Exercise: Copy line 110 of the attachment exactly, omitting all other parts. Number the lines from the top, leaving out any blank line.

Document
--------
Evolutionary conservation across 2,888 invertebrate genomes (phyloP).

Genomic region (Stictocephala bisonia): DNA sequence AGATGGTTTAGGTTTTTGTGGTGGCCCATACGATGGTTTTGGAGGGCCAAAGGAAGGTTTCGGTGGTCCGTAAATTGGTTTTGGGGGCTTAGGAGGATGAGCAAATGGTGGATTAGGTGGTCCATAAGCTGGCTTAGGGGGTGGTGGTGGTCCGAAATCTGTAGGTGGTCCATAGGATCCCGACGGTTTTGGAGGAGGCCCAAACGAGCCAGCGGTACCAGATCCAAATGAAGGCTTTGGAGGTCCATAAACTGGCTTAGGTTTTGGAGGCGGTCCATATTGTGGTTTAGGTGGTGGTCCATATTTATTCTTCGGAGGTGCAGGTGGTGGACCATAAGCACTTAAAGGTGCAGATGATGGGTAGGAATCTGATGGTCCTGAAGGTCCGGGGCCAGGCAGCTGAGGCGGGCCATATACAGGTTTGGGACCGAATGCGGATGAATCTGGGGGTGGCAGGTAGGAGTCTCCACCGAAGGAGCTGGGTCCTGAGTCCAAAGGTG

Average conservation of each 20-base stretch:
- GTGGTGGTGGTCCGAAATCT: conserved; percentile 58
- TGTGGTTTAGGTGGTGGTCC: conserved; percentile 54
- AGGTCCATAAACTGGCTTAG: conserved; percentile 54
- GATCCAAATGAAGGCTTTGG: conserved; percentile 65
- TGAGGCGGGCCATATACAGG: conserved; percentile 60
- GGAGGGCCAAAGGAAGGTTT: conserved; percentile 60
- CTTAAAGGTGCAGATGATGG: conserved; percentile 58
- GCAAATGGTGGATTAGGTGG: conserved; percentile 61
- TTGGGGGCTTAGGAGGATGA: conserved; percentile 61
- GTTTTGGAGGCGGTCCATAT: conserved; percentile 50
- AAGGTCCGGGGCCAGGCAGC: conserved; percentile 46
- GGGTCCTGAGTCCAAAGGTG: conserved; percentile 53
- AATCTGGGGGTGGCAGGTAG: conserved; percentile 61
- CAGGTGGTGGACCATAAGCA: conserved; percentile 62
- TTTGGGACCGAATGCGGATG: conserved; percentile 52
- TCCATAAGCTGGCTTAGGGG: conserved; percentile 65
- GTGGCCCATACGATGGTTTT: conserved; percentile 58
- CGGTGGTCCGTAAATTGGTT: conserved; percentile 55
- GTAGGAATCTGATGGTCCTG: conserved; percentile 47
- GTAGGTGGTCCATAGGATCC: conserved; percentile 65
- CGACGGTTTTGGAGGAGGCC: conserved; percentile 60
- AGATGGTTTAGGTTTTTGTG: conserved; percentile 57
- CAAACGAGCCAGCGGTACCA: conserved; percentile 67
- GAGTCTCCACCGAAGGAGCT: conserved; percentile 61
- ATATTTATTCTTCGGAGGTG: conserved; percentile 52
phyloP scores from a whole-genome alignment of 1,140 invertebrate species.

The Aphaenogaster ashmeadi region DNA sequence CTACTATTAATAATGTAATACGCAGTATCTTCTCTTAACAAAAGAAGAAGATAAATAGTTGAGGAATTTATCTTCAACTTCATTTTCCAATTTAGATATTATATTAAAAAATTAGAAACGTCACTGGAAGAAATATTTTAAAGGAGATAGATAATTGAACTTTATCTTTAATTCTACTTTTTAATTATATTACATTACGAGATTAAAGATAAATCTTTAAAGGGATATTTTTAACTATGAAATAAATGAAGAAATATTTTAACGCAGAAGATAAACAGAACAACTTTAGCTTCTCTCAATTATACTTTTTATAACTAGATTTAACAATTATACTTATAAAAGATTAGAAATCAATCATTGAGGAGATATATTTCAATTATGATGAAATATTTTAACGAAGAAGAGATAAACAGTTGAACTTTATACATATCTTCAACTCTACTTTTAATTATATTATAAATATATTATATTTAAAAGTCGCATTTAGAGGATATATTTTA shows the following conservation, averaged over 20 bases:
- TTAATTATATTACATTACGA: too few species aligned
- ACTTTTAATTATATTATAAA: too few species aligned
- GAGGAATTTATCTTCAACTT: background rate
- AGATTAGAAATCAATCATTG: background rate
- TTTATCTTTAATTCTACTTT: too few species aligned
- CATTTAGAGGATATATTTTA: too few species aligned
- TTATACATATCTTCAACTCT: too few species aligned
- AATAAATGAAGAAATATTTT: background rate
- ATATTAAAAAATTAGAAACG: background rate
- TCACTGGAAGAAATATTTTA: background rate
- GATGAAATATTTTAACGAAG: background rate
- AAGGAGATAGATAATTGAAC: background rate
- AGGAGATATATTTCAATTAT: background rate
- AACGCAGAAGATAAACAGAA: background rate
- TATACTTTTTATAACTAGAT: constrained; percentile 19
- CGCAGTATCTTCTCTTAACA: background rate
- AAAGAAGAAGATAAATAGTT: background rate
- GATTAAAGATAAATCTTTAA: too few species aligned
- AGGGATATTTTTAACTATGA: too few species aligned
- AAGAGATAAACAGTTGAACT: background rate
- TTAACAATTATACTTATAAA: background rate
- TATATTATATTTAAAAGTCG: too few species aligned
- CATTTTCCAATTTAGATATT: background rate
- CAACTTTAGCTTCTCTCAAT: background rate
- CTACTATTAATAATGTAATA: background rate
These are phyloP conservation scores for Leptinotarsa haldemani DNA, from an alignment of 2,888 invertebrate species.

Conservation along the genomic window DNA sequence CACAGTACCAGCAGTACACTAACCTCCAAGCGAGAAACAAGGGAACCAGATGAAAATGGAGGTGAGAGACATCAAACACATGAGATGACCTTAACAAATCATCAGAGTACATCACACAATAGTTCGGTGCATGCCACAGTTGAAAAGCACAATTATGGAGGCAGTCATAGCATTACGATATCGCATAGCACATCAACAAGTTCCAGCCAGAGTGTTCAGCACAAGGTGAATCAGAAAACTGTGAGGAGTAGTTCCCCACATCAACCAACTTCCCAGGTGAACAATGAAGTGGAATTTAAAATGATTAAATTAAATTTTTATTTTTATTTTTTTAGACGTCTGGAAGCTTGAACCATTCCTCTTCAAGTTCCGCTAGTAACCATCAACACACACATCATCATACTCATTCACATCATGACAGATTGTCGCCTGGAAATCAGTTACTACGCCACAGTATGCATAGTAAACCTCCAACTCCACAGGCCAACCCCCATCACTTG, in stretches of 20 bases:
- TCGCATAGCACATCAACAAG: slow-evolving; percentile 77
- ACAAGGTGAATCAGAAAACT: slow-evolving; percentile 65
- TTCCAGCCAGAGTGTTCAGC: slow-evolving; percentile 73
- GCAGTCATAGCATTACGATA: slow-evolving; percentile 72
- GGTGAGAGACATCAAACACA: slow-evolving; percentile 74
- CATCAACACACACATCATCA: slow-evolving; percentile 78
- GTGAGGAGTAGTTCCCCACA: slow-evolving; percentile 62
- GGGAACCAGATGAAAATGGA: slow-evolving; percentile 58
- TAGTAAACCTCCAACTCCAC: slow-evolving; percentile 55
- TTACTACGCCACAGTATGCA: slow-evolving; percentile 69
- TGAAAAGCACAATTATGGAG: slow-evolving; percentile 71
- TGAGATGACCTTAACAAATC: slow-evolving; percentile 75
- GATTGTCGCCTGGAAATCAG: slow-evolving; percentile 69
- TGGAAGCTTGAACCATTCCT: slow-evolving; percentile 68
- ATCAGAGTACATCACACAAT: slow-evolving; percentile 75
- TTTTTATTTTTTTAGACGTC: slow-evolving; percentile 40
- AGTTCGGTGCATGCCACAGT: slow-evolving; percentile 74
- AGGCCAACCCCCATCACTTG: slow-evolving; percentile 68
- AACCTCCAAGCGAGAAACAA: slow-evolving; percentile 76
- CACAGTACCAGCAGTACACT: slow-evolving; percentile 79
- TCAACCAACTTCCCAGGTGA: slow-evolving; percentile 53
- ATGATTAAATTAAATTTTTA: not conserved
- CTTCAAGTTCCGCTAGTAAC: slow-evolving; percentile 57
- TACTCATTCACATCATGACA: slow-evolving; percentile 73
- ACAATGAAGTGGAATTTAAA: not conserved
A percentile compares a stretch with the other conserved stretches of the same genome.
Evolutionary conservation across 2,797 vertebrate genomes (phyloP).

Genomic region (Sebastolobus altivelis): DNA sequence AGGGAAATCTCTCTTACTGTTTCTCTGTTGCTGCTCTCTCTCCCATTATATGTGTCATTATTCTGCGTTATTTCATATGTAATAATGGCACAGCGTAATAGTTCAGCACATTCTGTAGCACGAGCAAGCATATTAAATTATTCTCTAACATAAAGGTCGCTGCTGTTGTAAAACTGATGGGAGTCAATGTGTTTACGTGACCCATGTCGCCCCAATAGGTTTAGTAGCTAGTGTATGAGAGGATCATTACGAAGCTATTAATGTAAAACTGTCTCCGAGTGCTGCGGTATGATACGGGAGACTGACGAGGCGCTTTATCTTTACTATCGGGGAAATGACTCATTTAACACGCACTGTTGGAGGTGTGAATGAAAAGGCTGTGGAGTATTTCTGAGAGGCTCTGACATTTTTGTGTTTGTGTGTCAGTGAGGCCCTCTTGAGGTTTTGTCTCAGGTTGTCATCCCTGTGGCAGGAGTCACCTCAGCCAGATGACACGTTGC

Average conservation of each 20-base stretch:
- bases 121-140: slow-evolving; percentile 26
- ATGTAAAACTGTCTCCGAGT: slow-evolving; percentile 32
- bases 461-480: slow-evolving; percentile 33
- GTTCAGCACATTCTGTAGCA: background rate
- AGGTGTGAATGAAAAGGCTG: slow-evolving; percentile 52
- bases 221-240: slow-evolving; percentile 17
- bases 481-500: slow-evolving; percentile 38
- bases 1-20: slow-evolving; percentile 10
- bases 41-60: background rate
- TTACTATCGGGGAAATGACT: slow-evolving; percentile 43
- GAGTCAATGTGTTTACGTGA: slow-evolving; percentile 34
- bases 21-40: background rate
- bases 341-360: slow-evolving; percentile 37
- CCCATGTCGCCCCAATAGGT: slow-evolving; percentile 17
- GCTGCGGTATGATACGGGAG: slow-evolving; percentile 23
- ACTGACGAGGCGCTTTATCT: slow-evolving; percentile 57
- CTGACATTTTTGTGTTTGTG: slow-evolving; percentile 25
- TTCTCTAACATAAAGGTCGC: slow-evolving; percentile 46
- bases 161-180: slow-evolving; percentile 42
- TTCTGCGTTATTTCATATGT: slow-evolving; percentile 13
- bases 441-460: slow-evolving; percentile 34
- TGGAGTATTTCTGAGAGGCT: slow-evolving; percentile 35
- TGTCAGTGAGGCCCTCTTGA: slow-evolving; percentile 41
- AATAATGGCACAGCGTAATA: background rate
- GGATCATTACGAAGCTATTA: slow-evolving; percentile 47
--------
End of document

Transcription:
- AATAATGGCACAGCGTAATA: background rate